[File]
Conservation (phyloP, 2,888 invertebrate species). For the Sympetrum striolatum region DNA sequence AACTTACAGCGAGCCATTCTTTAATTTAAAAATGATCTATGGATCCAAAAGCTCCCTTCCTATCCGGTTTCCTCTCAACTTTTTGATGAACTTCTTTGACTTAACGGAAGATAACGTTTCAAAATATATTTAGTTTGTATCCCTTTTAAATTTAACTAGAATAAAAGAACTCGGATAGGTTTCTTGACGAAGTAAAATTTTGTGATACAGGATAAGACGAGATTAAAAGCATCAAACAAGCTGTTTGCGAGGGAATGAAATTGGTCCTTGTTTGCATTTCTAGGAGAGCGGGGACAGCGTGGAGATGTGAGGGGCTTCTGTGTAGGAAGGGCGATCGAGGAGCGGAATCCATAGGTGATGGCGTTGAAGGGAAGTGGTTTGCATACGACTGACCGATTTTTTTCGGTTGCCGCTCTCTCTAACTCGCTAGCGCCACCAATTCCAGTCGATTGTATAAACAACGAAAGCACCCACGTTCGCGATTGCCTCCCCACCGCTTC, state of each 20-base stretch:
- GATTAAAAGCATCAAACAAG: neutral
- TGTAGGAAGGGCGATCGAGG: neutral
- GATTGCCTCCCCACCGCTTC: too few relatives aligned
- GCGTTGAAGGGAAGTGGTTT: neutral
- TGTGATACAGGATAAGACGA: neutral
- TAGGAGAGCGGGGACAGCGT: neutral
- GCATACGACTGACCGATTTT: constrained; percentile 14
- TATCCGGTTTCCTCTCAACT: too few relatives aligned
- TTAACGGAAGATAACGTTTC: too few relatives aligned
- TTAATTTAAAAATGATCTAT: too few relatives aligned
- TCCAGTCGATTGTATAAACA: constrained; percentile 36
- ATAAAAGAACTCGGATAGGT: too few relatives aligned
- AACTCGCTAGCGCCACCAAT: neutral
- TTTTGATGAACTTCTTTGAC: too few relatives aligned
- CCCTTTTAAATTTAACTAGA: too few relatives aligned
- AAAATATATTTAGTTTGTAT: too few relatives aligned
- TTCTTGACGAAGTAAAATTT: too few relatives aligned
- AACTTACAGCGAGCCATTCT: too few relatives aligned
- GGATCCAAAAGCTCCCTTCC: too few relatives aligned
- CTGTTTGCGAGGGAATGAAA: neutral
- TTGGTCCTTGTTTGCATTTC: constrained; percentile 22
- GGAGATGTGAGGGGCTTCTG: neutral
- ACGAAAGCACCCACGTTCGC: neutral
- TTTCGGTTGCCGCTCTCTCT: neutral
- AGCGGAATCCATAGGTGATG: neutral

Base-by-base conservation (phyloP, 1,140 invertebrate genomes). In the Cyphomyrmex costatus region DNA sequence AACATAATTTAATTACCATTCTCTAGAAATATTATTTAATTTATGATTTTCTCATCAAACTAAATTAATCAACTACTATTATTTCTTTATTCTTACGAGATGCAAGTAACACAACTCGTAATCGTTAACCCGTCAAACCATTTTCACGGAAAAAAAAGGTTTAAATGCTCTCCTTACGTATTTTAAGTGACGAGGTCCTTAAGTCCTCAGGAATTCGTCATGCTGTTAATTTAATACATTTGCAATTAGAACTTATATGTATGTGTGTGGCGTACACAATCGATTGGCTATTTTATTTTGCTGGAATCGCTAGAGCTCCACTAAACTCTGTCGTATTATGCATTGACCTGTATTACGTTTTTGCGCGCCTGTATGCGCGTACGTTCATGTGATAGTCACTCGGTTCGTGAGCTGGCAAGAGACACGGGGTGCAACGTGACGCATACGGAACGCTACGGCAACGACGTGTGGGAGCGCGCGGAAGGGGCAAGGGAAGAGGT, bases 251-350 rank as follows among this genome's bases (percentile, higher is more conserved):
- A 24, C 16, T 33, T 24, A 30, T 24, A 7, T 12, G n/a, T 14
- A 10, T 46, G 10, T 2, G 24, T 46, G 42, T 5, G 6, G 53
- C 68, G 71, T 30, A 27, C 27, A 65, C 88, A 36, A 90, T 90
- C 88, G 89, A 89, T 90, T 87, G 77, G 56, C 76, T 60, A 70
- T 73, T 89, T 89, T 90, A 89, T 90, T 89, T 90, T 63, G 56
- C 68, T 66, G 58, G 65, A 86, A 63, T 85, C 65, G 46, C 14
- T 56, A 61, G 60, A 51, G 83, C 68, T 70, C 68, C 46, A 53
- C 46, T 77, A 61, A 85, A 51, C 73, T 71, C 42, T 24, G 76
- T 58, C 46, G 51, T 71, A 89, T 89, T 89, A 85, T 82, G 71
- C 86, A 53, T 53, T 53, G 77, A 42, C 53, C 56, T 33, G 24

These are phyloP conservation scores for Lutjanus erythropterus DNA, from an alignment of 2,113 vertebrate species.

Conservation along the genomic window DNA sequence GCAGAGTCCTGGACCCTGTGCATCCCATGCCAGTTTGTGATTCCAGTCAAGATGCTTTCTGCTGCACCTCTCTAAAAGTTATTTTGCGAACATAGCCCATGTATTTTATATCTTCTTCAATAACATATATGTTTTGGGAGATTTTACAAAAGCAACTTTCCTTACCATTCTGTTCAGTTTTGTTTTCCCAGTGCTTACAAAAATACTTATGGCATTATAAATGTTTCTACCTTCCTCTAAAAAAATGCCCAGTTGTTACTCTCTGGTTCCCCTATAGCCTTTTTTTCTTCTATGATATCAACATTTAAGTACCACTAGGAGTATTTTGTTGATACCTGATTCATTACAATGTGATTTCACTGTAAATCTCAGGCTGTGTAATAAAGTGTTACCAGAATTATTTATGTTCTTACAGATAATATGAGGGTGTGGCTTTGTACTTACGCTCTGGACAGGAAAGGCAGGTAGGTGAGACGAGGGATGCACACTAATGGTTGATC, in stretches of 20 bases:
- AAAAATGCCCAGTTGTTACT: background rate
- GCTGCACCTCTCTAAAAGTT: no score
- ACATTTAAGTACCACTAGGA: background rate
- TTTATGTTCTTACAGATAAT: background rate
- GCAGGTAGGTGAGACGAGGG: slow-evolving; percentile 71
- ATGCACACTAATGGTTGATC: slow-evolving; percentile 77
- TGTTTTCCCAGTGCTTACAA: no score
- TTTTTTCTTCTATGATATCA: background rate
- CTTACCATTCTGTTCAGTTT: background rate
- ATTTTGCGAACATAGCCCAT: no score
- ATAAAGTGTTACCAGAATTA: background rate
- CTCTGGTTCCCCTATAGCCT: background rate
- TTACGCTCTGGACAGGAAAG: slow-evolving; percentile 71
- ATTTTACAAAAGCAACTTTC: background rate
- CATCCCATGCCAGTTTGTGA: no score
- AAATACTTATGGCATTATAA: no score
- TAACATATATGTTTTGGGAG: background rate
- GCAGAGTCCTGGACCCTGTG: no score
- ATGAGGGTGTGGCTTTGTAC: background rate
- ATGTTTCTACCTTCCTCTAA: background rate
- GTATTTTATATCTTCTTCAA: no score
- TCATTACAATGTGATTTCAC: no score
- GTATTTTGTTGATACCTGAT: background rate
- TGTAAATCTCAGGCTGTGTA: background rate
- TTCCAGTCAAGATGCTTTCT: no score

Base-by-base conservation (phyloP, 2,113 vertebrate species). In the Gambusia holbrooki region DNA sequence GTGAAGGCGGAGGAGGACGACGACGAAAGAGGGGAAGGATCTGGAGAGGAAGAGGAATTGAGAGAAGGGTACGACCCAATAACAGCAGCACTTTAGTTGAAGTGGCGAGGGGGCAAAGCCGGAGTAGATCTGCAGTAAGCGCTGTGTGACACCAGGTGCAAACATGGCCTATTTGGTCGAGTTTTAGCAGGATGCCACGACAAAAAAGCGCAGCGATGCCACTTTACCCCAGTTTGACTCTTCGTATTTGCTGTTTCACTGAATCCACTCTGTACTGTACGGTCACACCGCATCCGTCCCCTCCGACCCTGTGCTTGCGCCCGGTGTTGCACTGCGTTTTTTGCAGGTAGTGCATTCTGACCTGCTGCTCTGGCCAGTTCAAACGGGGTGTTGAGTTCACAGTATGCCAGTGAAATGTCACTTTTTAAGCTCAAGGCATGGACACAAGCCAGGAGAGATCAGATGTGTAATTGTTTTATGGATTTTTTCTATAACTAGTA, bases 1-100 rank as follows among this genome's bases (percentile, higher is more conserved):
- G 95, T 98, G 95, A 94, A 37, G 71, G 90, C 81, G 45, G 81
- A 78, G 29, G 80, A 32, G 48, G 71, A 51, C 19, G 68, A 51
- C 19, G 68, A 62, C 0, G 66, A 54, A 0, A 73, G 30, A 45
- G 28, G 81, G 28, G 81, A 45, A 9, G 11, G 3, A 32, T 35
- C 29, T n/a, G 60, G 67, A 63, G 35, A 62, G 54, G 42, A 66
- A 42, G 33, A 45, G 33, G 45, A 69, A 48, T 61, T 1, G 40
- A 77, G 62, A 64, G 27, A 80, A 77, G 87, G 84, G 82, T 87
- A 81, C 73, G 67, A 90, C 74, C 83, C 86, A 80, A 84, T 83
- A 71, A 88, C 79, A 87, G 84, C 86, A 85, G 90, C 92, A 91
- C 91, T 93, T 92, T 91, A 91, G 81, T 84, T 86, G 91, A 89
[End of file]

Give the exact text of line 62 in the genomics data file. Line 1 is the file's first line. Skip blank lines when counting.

- GTATTTTGTTGATACCTGAT: background rate